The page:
by Lee Down
12-08-2022

While the economy might be in a bit of a recession, the art market continues to boom. No matter how bad times get, art is a universal language that speaks to everyone in some way and brings them joy.

And not only is art a pleasure to look at, but it’s also something that people find meaning in. When we look at art, we can both find ourselves and lose ourselves. It can help anchor us to reality, or it can offer us an escape — which is likely why people continue to buy art, even during periods of recession.

This is also what makes art such a great investment, especially when the economy is experiencing a bit of a downturn. Buying art now, when money is potentially tight, can help you turn a profit later when the market is back up.

However, keep in mind that though art investment is generally good for your portfolio, the art market can be fickle. There is no guarantee that the pieces you buy will offer a return on investment. Yes, art does tend to appreciate in value over time, but it can also depend on the piece. What you find to be a worthy piece of art might not be appreciated by others the same way when it comes time to cash in on your investment.

This article will look at the benefits of investing in art, the different types of art you can invest in, and how to ensure you are purchasing worthy assets that will offer you a large return down the road.

The Benefits of Investing in Art

Art matters for so many reasons beyond being a good investment. It’s a pleasure to look at, it makes you think, it’s a conversation starter, and it can also elevate whatever space it exists in — be it your home, an office, or even a public space.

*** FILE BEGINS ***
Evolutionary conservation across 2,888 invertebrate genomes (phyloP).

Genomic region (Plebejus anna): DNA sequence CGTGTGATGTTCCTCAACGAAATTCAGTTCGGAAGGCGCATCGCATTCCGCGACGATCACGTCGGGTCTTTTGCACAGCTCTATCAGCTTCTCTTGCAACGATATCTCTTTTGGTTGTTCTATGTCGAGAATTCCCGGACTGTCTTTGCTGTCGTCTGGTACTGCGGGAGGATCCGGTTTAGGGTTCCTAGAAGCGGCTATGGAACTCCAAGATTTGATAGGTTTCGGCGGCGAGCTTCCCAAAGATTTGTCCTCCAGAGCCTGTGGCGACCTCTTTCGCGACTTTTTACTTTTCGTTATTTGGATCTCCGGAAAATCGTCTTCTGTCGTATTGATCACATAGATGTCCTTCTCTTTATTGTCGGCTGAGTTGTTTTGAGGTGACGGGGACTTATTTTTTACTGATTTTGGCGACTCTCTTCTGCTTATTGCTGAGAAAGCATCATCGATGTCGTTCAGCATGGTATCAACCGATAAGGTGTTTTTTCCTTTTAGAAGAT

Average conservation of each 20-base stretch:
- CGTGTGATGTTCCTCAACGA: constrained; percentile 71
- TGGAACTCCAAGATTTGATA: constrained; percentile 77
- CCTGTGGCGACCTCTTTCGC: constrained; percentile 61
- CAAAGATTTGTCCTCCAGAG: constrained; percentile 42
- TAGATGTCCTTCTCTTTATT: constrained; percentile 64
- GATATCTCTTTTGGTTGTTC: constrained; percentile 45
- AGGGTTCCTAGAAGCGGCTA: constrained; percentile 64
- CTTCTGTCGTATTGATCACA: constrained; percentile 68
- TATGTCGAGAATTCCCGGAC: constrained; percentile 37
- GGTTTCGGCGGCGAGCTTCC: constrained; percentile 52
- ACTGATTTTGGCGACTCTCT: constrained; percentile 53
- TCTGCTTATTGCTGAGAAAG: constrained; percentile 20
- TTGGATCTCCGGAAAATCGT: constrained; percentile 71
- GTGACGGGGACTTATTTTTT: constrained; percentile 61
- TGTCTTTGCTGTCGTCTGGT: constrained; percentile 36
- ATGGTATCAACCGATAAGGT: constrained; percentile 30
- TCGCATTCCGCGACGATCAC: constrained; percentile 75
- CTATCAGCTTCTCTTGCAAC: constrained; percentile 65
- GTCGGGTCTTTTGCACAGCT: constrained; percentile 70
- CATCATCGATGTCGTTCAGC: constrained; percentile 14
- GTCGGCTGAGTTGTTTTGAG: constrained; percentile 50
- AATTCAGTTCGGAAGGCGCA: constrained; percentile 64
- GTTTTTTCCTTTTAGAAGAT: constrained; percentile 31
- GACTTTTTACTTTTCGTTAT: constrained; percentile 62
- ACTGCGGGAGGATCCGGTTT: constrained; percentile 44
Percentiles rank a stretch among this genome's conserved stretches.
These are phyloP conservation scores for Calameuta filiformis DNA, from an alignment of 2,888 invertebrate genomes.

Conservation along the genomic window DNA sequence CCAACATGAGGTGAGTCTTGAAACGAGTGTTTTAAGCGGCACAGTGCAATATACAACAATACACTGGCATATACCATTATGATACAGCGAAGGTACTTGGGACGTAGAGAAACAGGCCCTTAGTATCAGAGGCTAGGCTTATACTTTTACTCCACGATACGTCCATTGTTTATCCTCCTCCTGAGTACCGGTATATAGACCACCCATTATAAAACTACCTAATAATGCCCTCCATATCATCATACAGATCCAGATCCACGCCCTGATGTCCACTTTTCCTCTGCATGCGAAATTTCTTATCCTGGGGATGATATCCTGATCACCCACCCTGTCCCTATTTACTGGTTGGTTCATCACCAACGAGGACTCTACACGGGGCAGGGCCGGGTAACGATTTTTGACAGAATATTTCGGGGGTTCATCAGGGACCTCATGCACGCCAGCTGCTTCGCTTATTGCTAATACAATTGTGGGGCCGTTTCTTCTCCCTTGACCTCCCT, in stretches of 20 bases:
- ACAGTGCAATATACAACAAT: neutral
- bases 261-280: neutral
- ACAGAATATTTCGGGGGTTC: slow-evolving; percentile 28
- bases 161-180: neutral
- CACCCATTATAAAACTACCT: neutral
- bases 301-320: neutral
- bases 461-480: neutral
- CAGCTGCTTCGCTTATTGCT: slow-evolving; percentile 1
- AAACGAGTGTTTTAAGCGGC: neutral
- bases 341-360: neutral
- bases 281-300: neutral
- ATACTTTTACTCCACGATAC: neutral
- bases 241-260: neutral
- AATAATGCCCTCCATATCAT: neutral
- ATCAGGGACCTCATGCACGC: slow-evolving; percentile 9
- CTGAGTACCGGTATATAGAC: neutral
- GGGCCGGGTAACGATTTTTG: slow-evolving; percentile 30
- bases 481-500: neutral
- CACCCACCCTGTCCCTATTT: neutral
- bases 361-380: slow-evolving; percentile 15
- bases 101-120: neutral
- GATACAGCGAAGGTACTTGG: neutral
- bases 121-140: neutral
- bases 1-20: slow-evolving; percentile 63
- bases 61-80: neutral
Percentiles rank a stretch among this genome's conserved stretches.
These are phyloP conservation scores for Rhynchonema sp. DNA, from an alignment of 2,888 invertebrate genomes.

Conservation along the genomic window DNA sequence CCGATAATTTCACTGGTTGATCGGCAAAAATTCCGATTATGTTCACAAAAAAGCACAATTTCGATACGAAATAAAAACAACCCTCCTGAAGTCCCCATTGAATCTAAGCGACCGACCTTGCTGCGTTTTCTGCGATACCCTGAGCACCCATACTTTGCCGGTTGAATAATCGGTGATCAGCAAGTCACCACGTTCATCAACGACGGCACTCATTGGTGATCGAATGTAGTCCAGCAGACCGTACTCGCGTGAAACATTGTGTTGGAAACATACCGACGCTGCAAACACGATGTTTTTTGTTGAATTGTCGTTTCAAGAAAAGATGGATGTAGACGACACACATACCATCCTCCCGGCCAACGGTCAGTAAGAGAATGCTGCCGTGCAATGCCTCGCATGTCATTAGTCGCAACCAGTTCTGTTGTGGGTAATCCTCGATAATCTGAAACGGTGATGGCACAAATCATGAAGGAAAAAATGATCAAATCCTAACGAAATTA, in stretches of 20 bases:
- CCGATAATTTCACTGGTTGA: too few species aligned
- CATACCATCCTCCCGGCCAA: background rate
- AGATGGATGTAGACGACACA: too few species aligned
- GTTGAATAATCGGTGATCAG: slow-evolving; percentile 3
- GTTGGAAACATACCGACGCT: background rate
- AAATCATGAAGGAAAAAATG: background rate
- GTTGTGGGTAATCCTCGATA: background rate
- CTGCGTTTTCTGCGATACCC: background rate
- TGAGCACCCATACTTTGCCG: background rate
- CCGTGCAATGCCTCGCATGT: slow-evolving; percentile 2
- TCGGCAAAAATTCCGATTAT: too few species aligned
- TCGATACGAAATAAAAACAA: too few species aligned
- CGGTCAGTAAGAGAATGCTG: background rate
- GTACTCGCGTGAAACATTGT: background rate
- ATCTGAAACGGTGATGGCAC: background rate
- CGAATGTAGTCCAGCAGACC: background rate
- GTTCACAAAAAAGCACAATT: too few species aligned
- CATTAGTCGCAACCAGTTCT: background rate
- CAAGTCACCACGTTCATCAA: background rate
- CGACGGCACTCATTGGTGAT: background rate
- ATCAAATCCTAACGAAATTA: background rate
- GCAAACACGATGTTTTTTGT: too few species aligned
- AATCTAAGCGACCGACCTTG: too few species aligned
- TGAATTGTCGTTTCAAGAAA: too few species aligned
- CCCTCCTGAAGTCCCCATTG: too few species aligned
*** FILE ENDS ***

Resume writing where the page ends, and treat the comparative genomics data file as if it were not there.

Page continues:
From a cultural or community standpoint, buying art can support local communities and local artists, it can enrich and improve people’s lives, help spread cultural awareness, lend itself to historic memory, and preserve cultural beliefs and practices.

From a business perspective, investing in art can create an influential experience and environment for visitors and employees, which can improve a company’s overall image and improve employee and visitor satisfaction. A business that buys local art can help put money back into their local community, which can also improve their reputation as a brand.

Of course, financially, investing in art has numerous benefits as well. First and foremost, art is yet another way to diversify your investment portfolio, which is crucial to building a strong portfolio that is more likely to offer greater returns in the future. Beyond that, art is an ideal investment because it is a global market, has low volatility, requires minimal or low-cost maintenance, grows tax-free, and for the most part, it has a proven track record of appreciation.

Investing in Art is a personal matter (Photo by Snow White from Pexels)

Different Types of Art to Invest In

The world is full of all kinds of art for people to buy and enjoy, though not all art is necessarily the right fit when it comes to building an investment portfolio. When you are considering buying art for investment purposes, you’ll need to do your research before simply throwing your money at whatever pieces strike your fancy. Any type of investment requires a bit of effort and thought to ensure it makes sense and will yield the returns you are looking for.

Below are some of the best kinds of art you can invest in today.

Fine Art